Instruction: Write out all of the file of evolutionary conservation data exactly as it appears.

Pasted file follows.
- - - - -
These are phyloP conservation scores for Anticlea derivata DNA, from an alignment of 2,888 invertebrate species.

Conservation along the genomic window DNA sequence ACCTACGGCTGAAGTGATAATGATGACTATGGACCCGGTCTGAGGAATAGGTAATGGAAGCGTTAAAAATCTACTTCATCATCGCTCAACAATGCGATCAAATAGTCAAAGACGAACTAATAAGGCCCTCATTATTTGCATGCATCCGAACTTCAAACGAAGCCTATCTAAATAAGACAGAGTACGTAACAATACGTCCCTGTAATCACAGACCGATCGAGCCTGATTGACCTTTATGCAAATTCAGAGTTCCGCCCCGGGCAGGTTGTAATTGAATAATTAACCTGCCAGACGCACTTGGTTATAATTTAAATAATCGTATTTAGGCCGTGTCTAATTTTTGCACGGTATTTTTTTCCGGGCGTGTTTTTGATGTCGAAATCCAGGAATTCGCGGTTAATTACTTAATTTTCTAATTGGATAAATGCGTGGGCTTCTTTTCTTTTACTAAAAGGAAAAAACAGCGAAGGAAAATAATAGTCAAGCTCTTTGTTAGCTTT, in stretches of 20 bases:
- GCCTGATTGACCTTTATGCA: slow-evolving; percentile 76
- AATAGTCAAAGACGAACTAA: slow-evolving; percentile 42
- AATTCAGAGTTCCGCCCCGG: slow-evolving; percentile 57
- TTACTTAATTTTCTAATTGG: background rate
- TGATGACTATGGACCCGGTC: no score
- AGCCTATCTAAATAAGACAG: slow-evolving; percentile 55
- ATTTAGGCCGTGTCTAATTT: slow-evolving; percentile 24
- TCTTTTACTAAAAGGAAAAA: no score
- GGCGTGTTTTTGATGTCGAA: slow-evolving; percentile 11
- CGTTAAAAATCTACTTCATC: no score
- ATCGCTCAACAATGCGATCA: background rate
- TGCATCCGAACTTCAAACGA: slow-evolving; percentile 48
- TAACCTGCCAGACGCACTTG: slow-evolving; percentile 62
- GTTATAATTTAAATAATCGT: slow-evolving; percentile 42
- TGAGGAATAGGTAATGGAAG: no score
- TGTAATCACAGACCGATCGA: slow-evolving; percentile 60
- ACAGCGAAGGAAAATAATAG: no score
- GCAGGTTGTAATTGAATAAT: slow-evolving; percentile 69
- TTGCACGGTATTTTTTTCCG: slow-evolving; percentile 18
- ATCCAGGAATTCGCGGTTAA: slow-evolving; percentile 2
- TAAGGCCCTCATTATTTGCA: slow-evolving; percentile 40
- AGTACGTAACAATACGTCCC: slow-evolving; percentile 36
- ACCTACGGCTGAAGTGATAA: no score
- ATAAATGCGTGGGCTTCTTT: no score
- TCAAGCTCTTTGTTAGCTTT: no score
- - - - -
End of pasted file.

These are phyloP conservation scores for Anticlea derivata DNA, from an alignment of 2,888 invertebrate species.

Conservation along the genomic window DNA sequence ACCTACGGCTGAAGTGATAATGATGACTATGGACCCGGTCTGAGGAATAGGTAATGGAAGCGTTAAAAATCTACTTCATCATCGCTCAACAATGCGATCAAATAGTCAAAGACGAACTAATAAGGCCCTCATTATTTGCATGCATCCGAACTTCAAACGAAGCCTATCTAAATAAGACAGAGTACGTAACAATACGTCCCTGTAATCACAGACCGATCGAGCCTGATTGACCTTTATGCAAATTCAGAGTTCCGCCCCGGGCAGGTTGTAATTGAATAATTAACCTGCCAGACGCACTTGGTTATAATTTAAATAATCGTATTTAGGCCGTGTCTAATTTTTGCACGGTATTTTTTTCCGGGCGTGTTTTTGATGTCGAAATCCAGGAATTCGCGGTTAATTACTTAATTTTCTAATTGGATAAATGCGTGGGCTTCTTTTCTTTTACTAAAAGGAAAAAACAGCGAAGGAAAATAATAGTCAAGCTCTTTGTTAGCTTT, in stretches of 20 bases:
- GCCTGATTGACCTTTATGCA: slow-evolving; percentile 76
- AATAGTCAAAGACGAACTAA: slow-evolving; percentile 42
- AATTCAGAGTTCCGCCCCGG: slow-evolving; percentile 57
- TTACTTAATTTTCTAATTGG: background rate
- TGATGACTATGGACCCGGTC: no score
- AGCCTATCTAAATAAGACAG: slow-evolving; percentile 55
- ATTTAGGCCGTGTCTAATTT: slow-evolving; percentile 24
- TCTTTTACTAAAAGGAAAAA: no score
- GGCGTGTTTTTGATGTCGAA: slow-evolving; percentile 11
- CGTTAAAAATCTACTTCATC: no score
- ATCGCTCAACAATGCGATCA: background rate
- TGCATCCGAACTTCAAACGA: slow-evolving; percentile 48
- TAACCTGCCAGACGCACTTG: slow-evolving; percentile 62
- GTTATAATTTAAATAATCGT: slow-evolving; percentile 42
- TGAGGAATAGGTAATGGAAG: no score
- TGTAATCACAGACCGATCGA: slow-evolving; percentile 60
- ACAGCGAAGGAAAATAATAG: no score
- GCAGGTTGTAATTGAATAAT: slow-evolving; percentile 69
- TTGCACGGTATTTTTTTCCG: slow-evolving; percentile 18
- ATCCAGGAATTCGCGGTTAA: slow-evolving; percentile 2
- TAAGGCCCTCATTATTTGCA: slow-evolving; percentile 40
- AGTACGTAACAATACGTCCC: slow-evolving; percentile 36
- ACCTACGGCTGAAGTGATAA: no score
- ATAAATGCGTGGGCTTCTTT: no score
- TCAAGCTCTTTGTTAGCTTT: no score